Articles from Harrangue Man
In the '80s ads for shampoo would sometimes pimp their tear free qualities; the suds didn't sting your eyes in other words.I didn't cry today. I went for a ride with a cluster of horrors to dwell on but I didn't shout, yell or cry. I just reflected.Then, on the home stretch, I passed by a sea of green leafy trees that curved overhead. It was magical, like I was in Middle Earth ... on an electic assist man-trike.Last year threw some nasty shit me, and this year will as well.
It's a common enough ask in the aftermath of divine uterine expulsion day but I confess I was not expecting it to be asked that of me. It came from behind me and I thought it said to another until he came around to where I could see him.
We had eight crackers for four on Xmas day and one of my cracker items was a moustache comb.So I slotted it in the inside of my iPhone cover for those facial lip grooming emergencies. It's yet to happen but I have the satisfaction of being prepared.And to think I got kicked out of Scouts; dib, dib, dib, sob, sob sob.
Sunday is a popular day to be out and about walking by a lake so my lawfully mandated bell got the workout when I zipped past clusters of normal bodies doing normal walking.I had the ball kick burning on my mind and I knew a ride would help me mull over what to do. By the time I got back I hunted for relevant documentation, found it on the desktop where past Mikey had thoughtfully collected it, then sent it off to those affected.
After a massive kick to the mind nuts your wounded brain thinks about it; day and night. So I had nightmares. At one point there was an exam—so a school memory joined forces—and for some reason I had to leave the exam to do some important work thing knowing it would cause me to fail.How I go in a day is oft determined by bad dreams before waking.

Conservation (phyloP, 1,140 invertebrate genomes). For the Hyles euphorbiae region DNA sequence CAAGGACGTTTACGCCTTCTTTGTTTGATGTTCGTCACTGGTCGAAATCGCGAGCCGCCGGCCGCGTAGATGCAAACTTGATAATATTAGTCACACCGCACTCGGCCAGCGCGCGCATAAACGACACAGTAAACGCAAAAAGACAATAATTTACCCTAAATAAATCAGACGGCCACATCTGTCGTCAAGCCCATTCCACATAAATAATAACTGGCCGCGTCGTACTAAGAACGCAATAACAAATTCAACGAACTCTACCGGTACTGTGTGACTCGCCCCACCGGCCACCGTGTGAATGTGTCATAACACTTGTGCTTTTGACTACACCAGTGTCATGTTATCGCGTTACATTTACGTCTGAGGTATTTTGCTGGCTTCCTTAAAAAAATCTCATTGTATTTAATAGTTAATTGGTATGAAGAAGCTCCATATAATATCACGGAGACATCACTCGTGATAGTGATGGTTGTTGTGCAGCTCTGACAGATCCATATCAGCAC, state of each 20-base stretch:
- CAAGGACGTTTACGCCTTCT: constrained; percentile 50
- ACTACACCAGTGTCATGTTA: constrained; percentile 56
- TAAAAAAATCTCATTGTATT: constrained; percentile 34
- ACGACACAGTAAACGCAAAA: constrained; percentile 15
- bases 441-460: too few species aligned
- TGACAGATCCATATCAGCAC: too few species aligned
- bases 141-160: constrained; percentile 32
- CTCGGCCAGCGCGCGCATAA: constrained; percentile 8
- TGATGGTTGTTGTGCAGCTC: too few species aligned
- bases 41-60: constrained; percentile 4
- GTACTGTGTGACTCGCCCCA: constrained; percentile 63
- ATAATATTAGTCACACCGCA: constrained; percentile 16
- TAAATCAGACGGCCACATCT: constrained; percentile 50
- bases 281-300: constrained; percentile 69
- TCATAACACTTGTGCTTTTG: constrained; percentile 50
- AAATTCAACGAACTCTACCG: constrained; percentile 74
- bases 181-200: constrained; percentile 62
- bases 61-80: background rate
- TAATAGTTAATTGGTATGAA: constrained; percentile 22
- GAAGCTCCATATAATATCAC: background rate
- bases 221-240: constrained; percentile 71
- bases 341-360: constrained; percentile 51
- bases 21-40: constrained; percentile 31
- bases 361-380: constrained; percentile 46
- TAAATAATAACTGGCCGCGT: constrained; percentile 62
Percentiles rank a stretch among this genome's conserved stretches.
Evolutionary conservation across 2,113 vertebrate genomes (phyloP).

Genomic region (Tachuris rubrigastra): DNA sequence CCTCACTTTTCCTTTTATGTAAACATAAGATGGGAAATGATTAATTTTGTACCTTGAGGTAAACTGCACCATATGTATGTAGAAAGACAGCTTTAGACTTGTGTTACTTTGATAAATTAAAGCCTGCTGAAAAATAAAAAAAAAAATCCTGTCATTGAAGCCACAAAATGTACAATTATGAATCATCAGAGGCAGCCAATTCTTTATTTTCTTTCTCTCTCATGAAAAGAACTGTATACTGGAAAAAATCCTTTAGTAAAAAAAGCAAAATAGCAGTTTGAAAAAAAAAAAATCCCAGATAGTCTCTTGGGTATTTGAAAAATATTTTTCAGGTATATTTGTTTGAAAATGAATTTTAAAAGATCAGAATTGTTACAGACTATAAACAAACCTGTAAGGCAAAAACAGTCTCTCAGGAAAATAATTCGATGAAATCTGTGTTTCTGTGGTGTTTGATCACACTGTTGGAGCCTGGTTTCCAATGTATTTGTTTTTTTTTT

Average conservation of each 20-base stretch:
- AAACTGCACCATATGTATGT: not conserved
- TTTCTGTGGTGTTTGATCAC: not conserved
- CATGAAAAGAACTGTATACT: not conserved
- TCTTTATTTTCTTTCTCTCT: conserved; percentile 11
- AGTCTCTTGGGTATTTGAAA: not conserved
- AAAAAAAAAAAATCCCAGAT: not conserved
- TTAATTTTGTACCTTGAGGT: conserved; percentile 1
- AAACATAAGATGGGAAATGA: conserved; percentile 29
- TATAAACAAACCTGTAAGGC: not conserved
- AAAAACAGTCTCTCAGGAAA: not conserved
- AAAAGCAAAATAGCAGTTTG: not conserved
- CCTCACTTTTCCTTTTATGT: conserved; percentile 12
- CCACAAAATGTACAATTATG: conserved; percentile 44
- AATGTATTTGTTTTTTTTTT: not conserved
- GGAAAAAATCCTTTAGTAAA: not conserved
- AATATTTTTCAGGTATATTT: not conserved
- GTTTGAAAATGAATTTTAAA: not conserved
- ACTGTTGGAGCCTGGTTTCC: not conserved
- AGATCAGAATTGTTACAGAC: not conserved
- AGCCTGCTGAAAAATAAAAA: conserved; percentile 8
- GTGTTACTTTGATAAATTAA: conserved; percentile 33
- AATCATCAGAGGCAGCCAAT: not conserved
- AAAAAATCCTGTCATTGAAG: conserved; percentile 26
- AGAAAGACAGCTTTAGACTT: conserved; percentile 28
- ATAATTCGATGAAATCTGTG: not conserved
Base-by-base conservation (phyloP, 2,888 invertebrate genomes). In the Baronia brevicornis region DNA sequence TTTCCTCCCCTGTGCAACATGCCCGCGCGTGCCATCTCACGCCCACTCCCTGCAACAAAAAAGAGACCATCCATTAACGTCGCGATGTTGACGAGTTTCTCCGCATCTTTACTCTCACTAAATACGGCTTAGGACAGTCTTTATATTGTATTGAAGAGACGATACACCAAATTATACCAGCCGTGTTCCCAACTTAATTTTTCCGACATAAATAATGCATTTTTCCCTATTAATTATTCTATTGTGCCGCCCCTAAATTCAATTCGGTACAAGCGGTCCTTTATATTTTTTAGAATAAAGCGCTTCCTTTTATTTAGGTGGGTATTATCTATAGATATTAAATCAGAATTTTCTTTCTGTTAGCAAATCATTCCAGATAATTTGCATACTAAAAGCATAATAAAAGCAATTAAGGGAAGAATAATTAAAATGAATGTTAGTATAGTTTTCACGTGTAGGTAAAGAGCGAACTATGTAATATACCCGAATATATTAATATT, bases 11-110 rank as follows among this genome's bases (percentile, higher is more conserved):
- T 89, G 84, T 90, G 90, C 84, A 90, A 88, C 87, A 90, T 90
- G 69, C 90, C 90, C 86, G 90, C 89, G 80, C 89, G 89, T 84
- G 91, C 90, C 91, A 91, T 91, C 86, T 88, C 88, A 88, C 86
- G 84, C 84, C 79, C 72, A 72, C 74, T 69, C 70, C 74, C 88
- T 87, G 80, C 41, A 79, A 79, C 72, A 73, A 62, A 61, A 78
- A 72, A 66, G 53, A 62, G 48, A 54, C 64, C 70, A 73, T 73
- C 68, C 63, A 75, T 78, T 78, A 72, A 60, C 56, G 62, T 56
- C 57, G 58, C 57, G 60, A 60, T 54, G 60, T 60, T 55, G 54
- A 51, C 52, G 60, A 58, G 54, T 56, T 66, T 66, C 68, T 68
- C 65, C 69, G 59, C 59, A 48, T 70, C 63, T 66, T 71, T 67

The sound of children screaming is a fight flight trigger for me. Today, thanks to a paddle pool play date, there was a lot of it.I sat with the door open in my spot in the lounge room, left corner of the couch next to the lamp and table, and took it all in as I absorbed myself in whatever it was I was using on the tablet.
I'm tired of the bullshit; everyone is. I am draining all around me because it's "what bulshit is it this time?" If it's not a leg boil then it's PTSD. If it's not that then it's my failing once again to fix things that got broken—which triggers anxiety and PTSD. I'm a leech sucking joy with my bullshit. And just when you think one turd is done and dusted there's yet more bullshit.I would hate to be in my life; to deal with my bullshit.
British men or men raised by British men have a tendency to walk with their hands clasped behind their back, typically displayed when surveying a part of the world that wasn't theirs but they took anyway. If you watch old movies with British officers you'll see they all do it.Then men in my family—save for me—are tall. They're so tall they don't clasp their hands behind their back; they grip one wrist with the other hand.
Next door is having a jam session. They're all men, middle-aged and up, and congregate normally on a Sunday; but with the Canberra Xmas-NY shutdown it means they're free to rock it on a Friday.And rock it they are.